How to Start an NGO in India

Overall Rating: star ratingstar ratingstar ratingstar ratingstar rating[5/5]Total Votes [ 50 ]  
Rate this page:
According to rules in India the non profit and charitable entities are registered as societies, trusts, and private limited non profit companies or Section 25 companies. The non profit organizations operate independently from government control and are normally governed by
a board of trustees, governing council or managing committee that is made up of people who operate in fiducial roles.

These organizations normally help ones who are not its members. They can also be deemed as non profit making as they are not permitted to provide their members any form of financial benefits.

How to start a trust?

A public charitable trust can be started in India when there is involvement of a certain type of property such as a building or land. These organizations can normally be opened as per the specific Trust Act applicable in the state where the trust will be based. If a state or union territory does not have a Trust Act then the basic ideals embodied in the Trust Act 1882 can be used for the purpose.

The trust deed is the most important component of a public charitable trust and it should contain the aims and various management modes of the same. The trustee deed also specifies the maximum and minimum number of trustees and how they can be employed or removed from their offices.

The trust deed has to be signed by the trustees and settlers in front of a couple of witnesses and it has to be created on non-judicial stamp paper. The worth of this paper will be determined on the basis of the valuation of the said property. There are normally a minimum of two trustees in a trust and they make up the Board of Management.

The people looking to set up the trust need to apply for registration to the official who holds jurisdiction in the region where the trust will be registered. The application form should contain the following details:
  • Names of trustees
  • Affidavit
  • Registration fee (this varies from INR 3 to INR 25, based on the worth of the trust property)
  • Court fee stamp worth 2 rupees
  • Information on modes of succession
  • Consent letter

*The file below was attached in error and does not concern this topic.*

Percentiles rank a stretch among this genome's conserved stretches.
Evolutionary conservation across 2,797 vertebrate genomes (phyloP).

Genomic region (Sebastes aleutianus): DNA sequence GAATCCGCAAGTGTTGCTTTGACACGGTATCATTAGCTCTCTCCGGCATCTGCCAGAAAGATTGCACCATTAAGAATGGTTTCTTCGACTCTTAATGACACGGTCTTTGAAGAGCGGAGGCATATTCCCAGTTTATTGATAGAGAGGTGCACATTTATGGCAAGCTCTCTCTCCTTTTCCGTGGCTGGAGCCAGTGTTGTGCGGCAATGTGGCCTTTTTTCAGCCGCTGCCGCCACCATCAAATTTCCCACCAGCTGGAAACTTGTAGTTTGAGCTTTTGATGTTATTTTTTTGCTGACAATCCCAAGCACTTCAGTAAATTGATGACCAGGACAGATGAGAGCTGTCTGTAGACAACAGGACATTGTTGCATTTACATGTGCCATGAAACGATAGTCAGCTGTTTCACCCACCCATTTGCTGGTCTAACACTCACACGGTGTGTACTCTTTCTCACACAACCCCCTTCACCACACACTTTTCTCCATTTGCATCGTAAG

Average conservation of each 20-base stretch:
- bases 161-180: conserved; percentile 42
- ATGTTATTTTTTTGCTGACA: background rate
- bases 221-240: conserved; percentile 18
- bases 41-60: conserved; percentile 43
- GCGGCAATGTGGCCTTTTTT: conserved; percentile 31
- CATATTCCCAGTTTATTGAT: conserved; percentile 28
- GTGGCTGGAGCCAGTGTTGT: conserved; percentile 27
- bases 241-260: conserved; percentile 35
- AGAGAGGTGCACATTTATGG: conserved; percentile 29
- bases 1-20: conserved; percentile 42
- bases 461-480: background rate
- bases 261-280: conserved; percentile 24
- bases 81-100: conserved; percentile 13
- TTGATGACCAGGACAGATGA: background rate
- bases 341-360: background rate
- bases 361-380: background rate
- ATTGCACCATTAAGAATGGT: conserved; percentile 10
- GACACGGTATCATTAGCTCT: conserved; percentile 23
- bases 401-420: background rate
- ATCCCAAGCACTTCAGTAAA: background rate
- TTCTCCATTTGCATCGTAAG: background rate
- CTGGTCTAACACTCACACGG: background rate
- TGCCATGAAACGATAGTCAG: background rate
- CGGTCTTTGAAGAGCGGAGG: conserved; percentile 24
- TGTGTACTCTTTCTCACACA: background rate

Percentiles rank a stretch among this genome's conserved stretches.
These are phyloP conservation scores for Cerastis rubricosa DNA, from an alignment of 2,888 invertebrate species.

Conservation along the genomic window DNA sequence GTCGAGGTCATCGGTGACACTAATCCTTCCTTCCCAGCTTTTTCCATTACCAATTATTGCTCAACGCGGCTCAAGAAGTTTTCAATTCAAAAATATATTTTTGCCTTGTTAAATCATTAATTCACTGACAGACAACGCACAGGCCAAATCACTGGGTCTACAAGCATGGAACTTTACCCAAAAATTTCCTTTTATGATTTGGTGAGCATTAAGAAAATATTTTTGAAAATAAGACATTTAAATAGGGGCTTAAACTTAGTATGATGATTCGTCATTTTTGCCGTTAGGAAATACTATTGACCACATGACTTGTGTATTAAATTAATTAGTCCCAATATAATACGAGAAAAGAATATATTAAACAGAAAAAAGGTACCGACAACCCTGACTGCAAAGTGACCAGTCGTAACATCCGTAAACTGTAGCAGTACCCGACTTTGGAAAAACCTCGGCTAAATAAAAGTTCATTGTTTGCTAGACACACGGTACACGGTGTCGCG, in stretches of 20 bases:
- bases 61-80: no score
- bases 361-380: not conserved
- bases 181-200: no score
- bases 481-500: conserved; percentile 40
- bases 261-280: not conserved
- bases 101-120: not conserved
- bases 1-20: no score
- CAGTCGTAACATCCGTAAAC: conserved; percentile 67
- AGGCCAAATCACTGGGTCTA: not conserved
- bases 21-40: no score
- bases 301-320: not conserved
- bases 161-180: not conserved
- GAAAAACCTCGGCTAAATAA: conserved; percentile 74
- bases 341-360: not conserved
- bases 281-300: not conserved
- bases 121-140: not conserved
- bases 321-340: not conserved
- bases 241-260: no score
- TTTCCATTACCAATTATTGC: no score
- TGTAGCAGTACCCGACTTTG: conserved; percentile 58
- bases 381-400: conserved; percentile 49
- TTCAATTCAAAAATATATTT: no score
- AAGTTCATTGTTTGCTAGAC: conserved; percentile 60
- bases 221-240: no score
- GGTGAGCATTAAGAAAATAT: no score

The applicant will then sign the application form before the superintendent of the regional office of the charity commissioner, the regional officer, or a notary. The form consequently needs to be submitted with a copy of the deed.

How to start a society?

The Section 20 of Societies Registration Act 1860 states that the below mentioned societies can be registered as per the Act:
  • charitable societies
  • libraries or reading rooms that can be used by the general public
  • military orphan funds or societies which have been set up at various presidencies in India
  • public museums and galleries of paintings and other works of art, collection of natural history, inventions, designs, and instruments
  • societies established for the promotion of science, fine arts, and literature
In general, the societies operating in India function under the Societies Registration Act 1860. However, in some states there are charity commissioners. In these states the Bombay Public Trusts Act also needs to be followed in order to register the society.

In case of the societies the main instruments are the memorandums of association and the rules and regulations that enlist the aims of the society and the way it is going to be managed.

There should be at least 7 members in the managing committee of a society. The managing committee could operate as a governing or executive body or a council. The trustees of a society need to appeal to either the Registrar of Societies, at the state level, or Registrar of Societies’ local office or District Magistrate, at the district level.

Even though the processes of application differ from one state to another, the forms should be submitted with the duplicates of the following and the applicable registration fee: